COURTESY PHOTO Forest Ranger Bryan Gallagher, left, receiving a prestigious firefighting award at Brookhaven National Laboratory last October, was also recently honored by the state Department of Environmental Conservation.
Shelter Island resident and long-time forest ranger Bryan Gallagher is among 40 of his colleagues to receive the Director’s Commendation Award presented by the New York State Department of Environmental Conservation for his work with the New York Wildfire and Incident Management Academy.
AMBROSE CLANCY PHOTO The Town Board at its Tuesday work session. From left, Councilman Paul Shepherd, Supervisor Gary Gerth, Councilman Jim Colligan, Councilwoman Amber Brach-Williams and Town Clerk Dorothy Ogar.
Shelter Island has an opportunity to become $2.2 million richer.
At Tuesday’s Town Board work session, Supervisor Gary Gerth said he had been approached by a Florida cell tower company offering to buy the town’s tower at the Recycling Center for the multi-million dollar amount. (more…)
COURTESY TOWN OF SHELTER ISLAND A chart of results from the Deer & Tick survey released last October.
For the second month in a row, members of the Deer & Tick Committee tried to answer a question: Should Animal Control Officer Beau Payne spend part of his work hours hunting, especially during the February-March so-called “nuisance hunt” permit season? (more…)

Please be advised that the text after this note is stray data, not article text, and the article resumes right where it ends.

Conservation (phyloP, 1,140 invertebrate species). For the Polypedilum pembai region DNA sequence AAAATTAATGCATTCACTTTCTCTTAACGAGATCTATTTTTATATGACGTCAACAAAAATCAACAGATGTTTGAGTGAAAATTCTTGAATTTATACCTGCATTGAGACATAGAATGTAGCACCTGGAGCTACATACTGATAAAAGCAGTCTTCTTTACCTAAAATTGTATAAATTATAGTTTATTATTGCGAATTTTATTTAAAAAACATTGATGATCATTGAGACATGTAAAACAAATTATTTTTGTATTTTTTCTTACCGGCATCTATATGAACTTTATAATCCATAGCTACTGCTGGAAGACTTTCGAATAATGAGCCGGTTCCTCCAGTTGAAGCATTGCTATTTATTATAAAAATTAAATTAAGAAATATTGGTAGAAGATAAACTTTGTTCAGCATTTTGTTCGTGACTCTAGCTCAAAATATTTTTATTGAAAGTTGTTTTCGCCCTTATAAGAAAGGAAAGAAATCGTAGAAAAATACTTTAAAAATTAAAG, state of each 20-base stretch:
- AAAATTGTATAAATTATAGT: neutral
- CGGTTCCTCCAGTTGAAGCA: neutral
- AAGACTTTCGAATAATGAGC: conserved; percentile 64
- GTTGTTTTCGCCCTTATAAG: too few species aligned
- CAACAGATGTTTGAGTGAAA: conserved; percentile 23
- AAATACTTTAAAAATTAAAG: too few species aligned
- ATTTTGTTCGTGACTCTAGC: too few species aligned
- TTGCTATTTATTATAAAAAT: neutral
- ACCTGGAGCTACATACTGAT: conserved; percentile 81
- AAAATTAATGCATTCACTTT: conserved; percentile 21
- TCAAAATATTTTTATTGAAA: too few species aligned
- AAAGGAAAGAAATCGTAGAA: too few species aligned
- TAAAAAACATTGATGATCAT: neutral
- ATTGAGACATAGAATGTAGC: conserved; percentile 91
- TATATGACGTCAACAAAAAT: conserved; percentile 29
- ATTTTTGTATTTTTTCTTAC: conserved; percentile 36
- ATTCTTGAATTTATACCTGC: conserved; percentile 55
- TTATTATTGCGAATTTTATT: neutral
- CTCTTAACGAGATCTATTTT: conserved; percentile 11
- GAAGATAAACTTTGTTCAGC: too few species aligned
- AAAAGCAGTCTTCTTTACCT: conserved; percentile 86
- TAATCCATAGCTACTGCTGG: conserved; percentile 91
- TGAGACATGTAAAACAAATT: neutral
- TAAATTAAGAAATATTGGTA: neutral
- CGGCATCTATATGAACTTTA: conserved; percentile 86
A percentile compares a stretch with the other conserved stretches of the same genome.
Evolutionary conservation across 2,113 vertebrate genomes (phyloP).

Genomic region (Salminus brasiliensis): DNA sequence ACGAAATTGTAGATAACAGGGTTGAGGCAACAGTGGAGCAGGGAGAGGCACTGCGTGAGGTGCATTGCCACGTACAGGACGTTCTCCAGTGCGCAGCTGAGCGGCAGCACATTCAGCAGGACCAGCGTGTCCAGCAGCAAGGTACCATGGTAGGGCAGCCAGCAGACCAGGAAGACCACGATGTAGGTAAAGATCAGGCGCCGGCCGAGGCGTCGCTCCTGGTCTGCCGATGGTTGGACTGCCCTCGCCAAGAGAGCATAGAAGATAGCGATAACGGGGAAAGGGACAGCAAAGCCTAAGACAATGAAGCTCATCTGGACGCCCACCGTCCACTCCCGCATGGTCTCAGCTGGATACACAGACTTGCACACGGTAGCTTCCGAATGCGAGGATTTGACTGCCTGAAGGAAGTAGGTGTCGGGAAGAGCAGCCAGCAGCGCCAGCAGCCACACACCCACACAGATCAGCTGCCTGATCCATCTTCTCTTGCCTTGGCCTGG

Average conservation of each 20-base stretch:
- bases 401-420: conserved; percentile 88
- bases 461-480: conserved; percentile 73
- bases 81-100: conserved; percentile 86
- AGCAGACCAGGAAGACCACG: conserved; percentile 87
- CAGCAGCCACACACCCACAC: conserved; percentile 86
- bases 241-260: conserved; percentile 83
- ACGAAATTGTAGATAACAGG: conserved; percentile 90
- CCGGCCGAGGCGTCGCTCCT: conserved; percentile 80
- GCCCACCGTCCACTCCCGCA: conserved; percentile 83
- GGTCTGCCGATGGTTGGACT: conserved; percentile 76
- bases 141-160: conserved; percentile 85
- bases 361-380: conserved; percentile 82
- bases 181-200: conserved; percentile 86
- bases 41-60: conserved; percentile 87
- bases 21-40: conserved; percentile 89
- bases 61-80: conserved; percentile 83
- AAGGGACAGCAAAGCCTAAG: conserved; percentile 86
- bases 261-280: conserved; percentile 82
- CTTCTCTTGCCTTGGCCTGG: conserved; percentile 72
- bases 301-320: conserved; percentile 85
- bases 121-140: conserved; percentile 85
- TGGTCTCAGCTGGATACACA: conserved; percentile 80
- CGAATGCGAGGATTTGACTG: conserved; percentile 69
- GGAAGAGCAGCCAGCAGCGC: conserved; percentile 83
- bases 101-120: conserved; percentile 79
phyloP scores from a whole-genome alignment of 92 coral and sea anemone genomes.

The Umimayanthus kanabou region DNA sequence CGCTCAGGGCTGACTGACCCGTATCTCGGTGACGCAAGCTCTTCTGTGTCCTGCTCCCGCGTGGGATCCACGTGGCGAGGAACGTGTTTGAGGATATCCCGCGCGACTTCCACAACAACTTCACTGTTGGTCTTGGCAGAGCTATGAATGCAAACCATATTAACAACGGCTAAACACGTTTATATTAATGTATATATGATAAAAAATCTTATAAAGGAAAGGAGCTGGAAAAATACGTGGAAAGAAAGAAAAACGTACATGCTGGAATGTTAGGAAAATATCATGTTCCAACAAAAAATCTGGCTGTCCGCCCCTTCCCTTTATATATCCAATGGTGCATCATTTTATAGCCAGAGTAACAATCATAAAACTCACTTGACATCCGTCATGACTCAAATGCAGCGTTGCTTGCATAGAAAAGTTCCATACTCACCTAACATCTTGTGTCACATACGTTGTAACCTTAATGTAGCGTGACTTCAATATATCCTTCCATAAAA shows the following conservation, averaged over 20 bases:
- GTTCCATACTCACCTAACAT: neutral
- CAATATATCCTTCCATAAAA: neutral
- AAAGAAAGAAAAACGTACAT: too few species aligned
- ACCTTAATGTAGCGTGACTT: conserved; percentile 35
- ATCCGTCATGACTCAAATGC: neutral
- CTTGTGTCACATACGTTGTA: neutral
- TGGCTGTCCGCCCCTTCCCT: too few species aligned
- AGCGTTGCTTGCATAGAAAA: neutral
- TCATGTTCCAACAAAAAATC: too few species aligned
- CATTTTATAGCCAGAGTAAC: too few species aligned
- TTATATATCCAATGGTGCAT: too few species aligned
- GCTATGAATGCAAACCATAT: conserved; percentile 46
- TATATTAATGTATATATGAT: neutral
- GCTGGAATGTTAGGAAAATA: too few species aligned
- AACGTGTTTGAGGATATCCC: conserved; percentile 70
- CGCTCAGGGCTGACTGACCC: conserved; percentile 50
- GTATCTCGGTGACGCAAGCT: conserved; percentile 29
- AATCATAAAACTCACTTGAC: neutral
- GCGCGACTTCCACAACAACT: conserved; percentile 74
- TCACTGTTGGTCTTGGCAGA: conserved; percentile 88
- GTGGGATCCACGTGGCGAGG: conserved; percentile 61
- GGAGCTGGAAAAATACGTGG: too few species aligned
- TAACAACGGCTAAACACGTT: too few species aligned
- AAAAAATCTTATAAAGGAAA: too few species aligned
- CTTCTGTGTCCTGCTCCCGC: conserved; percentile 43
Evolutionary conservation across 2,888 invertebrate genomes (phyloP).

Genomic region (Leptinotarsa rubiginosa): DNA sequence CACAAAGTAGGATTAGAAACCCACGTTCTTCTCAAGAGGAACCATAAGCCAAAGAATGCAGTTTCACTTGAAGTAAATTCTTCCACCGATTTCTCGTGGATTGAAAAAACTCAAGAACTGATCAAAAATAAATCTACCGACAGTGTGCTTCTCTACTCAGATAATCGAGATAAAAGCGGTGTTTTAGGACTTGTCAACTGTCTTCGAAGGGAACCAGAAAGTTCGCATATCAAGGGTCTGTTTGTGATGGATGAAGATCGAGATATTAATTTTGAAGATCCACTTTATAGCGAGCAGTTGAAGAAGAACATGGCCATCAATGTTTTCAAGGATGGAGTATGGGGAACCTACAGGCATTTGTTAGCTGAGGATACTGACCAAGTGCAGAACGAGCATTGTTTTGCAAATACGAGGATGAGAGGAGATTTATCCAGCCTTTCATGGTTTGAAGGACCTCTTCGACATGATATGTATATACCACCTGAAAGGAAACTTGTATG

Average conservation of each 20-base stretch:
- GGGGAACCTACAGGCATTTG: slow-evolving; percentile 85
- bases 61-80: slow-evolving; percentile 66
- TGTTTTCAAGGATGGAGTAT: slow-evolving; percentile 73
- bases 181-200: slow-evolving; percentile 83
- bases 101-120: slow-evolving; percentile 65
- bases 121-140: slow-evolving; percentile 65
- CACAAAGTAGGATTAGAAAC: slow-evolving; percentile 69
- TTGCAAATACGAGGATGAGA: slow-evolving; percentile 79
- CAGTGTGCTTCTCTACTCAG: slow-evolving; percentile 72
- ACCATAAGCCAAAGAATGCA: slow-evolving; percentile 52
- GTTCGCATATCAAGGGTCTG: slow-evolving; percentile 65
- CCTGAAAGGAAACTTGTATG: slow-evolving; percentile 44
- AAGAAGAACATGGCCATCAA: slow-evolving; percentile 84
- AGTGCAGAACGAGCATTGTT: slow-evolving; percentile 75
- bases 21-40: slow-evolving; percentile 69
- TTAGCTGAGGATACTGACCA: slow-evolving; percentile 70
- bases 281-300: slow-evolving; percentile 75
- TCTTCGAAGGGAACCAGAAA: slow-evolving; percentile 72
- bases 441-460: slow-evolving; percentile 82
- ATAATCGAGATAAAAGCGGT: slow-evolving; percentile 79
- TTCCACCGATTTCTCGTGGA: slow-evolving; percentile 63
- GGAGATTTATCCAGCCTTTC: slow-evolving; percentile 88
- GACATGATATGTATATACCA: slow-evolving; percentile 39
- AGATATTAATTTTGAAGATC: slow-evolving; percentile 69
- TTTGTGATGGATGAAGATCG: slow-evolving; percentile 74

CHARITY ROBEY PHOTO Mike Scheibel announced his retirement as natural resources manager at Mashomack Preserve effective May 4.
Deer & Tick Committee Chairman Mike Scheibel will retire from his position as natural resources manager at Mashomack Preserve effective May 4, coinciding with his resignation from the committee.
Mr. Scheibel made the announcement, which has been rumored for some time, at the end of the February 7 committee meeting, telling members he regrets not being able to see the process of conquering the Island’s tick problem resolved, although he’s pleased with progress made to date. (more…)
CHARITY ROBEY PHOTO Island scallopers heading out from Congdon Creek at sunrise.
The last time Peconic Bay scallops were this plentiful was the winter of 2015, just before six weeks of hard weather put what should have been a five-month harvest on hold.
Back then, the New York State Department of Environmental Conservation responded by extending the season for commercial scalloping in state waters by a month to make up for lost time, but this year, the season will end in March, right on schedule. (more…)